Coffee: Is It Healthier Than You Think?

The general consensus used to be that tea was the better bet in terms of health benefits. But recent research suggests that despite the downsides of coffee, the “devil’s brew” does have an upside: Coffee drinkers may be at lower risk of liver and colon cancer, type 2 diabetes, and Parkinson’s disease.


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Elaine Murszewski is a self-proclaimed coffee addict. “I have been a coffee drinker for more years than I can remember,” she says. “My coffeemaker must have an auto-start feature so that when I wake up, its ready.” The 53-year-old former software company representative from Aurora, Colo., never uses cream or milk because they just “spoil the taste.” She prefers coffee over alcohol—even at a bar.

Murszewski has a lot of company. More than half of adults in the U.S., or 54%, are habitual coffee drinkers, according to the National Coffee Association. In fact, 146 billion cups are consumed in the U.S. each year, nearly three times more than tea.

But for years, coffee had a bad reputation. Linked in many peoples minds with smoking, coffee is associated with over-caffeination and insomnia. The caffeine found in coffee can stay in your system for up to 12 hours, making it more difficult to fall asleep, and it affects your quality of sleep as well. Caffeine is also a diuretic, meaning that it increases urine output, which can lead to dehydration.

The general consensus used to be that tea was the better bet in terms of health benefits. But recent research suggests that despite the downsides of coffee, the “devils brew” does have an upside: Coffee drinkers may be at lower risk of liver and colon cancer, type 2 diabetes, and Parkinsons disease.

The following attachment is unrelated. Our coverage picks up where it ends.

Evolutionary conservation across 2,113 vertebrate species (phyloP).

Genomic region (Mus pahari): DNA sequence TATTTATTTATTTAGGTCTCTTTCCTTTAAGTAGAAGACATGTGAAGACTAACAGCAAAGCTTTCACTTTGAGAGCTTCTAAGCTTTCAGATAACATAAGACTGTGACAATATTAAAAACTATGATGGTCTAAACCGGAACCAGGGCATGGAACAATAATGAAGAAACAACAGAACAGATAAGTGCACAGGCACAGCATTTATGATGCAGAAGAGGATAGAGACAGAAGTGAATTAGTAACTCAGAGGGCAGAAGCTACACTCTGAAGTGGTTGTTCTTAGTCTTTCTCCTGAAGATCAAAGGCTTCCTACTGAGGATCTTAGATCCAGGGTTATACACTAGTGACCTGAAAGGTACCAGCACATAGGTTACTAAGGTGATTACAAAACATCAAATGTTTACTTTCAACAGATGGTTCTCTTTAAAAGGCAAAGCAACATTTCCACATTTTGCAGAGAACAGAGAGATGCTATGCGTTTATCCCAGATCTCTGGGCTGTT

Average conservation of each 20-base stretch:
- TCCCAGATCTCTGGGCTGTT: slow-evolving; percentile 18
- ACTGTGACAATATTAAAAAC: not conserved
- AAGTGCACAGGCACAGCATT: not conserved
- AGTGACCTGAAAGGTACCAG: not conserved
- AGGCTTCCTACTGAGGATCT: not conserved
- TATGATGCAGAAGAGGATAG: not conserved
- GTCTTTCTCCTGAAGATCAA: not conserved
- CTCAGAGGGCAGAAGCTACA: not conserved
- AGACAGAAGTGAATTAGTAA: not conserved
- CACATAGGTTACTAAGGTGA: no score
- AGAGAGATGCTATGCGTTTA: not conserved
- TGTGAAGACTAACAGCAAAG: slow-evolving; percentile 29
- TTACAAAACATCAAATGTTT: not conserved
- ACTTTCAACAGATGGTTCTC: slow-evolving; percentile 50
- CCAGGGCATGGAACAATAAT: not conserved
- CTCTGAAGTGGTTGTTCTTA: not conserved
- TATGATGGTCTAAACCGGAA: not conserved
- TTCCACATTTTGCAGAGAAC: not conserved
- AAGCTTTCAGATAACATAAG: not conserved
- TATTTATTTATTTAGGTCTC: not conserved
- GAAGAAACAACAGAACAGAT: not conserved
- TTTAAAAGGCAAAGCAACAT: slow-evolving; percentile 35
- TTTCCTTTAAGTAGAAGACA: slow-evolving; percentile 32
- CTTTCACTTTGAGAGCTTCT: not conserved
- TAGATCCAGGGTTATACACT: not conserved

And in 2009, two coffee studies suggested additional benefits: Coffee-drinking men seemed to have a lower risk of advanced or lethal prostate cancer than other men, and middle-aged people who drank moderate amounts of coffee—three to five cups a day—had the lowest risk for dementia and Alzheimers disease later in life compared to less (or more) frequent drinkers.

Can drinking coffee even help you live longer? Maybe. A 2008 study found that women who drank coffee regularly—up to six cups a day—were less likely to die of various causes during the study than their non-coffee-drinking counterparts. Because consumption of decaf coffee showed similar results, researchers dont think caffeine is at work.
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Sarah Klein
Last Updated: April 23, 2010

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